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Create a Hex to RGB Convertor App with HTML, CSS, and JavaScript (1/2)

December 31, 2019

With just a little knowledge of HTML, CSS, and JavaScript (JS), you can create something really great. This tutorial aims to showcase how you can combine your knowledge of these three languages and build a functional app.

What are we building?

As you may have read in the title, the app you’ll build at the end of this lesson takes a hex (short for hexadecimal) color (e.g #457a7a) as input and returns an rgb equivalent as output (rgb(69,122,122)).

Let call our app RGBizer App. As a bonus feature, the submitted color will be the background color on the right side of the page, and as the color for the RGB text.

You can see the finished app


We will be building our app in two parts. This is the first one, and it is focusing on HTML and CSS.

The Basic Formula

It all starts with the HTML.

    <div class="main-child">
      <h1>Color Hex to RGB convertor</h1>
      <p>Enter the hexadecimal code of your favarite color in the box below to get rgb() equivalente</p>
          <label for="hex-code">#</label>
          <input type="text" placeholder="Enter hex code without #" name="hex-code" id="hex-code">
          <input type="submit" value="Convert">
      <div id="wrapper-rgb">
        <p>RGB color is <span id="rgb"></span></p>
    <div id="preview" class="main-child">
        <p>This is your color preview</p>

We create a simple form with an input where the user can enter the hex code, and a submit button to start conversion. A hex color always starts with #, so no need to enter it, and has six symbols in the range [0-9a-f].

The output will be printed in the span element above after the user has submitted the form.

The Style with CSS Flex

Let’s start by the body:

body {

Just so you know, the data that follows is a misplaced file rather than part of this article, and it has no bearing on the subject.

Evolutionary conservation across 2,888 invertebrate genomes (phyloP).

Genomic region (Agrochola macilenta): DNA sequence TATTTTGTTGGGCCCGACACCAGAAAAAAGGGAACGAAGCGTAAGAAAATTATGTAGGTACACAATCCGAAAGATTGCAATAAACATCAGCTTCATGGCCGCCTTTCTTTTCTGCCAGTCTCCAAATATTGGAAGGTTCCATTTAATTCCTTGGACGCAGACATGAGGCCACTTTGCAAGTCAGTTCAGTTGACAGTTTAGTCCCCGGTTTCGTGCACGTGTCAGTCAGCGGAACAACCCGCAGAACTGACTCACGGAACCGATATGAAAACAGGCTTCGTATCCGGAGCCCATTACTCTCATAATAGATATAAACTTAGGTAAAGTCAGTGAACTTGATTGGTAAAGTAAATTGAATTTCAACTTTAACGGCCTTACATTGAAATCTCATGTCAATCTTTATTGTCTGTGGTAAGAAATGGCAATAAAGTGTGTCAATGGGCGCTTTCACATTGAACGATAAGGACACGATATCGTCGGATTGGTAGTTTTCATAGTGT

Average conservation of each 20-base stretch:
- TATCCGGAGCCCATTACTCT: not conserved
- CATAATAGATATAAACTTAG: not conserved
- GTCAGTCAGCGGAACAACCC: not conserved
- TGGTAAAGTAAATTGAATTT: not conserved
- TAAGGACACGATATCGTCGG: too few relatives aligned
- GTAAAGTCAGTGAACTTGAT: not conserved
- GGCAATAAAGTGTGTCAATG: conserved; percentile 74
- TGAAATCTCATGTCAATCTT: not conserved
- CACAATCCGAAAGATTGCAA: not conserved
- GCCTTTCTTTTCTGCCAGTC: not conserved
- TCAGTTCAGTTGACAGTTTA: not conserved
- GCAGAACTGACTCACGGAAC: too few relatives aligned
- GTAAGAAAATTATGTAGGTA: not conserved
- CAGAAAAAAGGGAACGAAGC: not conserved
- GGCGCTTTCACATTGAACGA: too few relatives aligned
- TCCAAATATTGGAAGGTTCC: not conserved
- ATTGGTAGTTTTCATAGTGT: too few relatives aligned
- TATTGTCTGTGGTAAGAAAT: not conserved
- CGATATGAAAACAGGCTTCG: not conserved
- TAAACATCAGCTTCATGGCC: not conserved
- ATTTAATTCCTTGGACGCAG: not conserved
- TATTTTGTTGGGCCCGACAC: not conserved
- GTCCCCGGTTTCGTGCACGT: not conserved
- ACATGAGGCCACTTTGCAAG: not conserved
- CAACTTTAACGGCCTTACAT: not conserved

box-sizing: border-box;
    margin: 0;

We use box-sizing: border-box because it makes it much easier to size elements. margin: 0 let us occupy the whole viewpoint.

Next, we style main element as a flex container with a height of 45em as this…

main {
      display: flex;    
      height: 47em;                                

…so that we have two flex items placed in the horizontal axis (row).

In order to let us easily center content horizontally and vertically, we make our two flex items flex containers:

.main-child {
  display: flex; 
  flex-direction: column;
  width: 50%;
  height: 100%;
  justify-content: center;
  align-items: center;

The content is aligned in the column (flex-direction: column) and occupy all available space in height and half of it in width. To center horizontally we use justify-content: center and align-items: center is used to center vertically. We can add background: green to the second bloc just to distinguish our two blocs, and have in mind that we will be applying background color there every time the user submit a color.

.main-child:last-child {
  background: green;

For the text in the .main-child:last-child, let’s use floralwhite for the color:

.main-child:last-child p {
    color: floralwhite;

To finish, let’s add some style to the :first-child of .main-child class.

.main-child:first-child input[type="text"] {
    width: 25em;

.output {
  visibility: hidden;

#rgb {
    font-weight: bold;

Nothing tricky here. We have modified a bit our markup to add .output class to the div element so that we hide it.


In this first part of our tutorial, we have defined the markup of our app (do you remember it name? RGBizer). To style it we used CSS flexbox. In the second and last part of this tutorial, you will learn how to make it functional with JavaScript. You can see this state of our app here


Before you go, thank you for reading. If you found this interesting don’t hesitate to share with friends.

Happy hacking!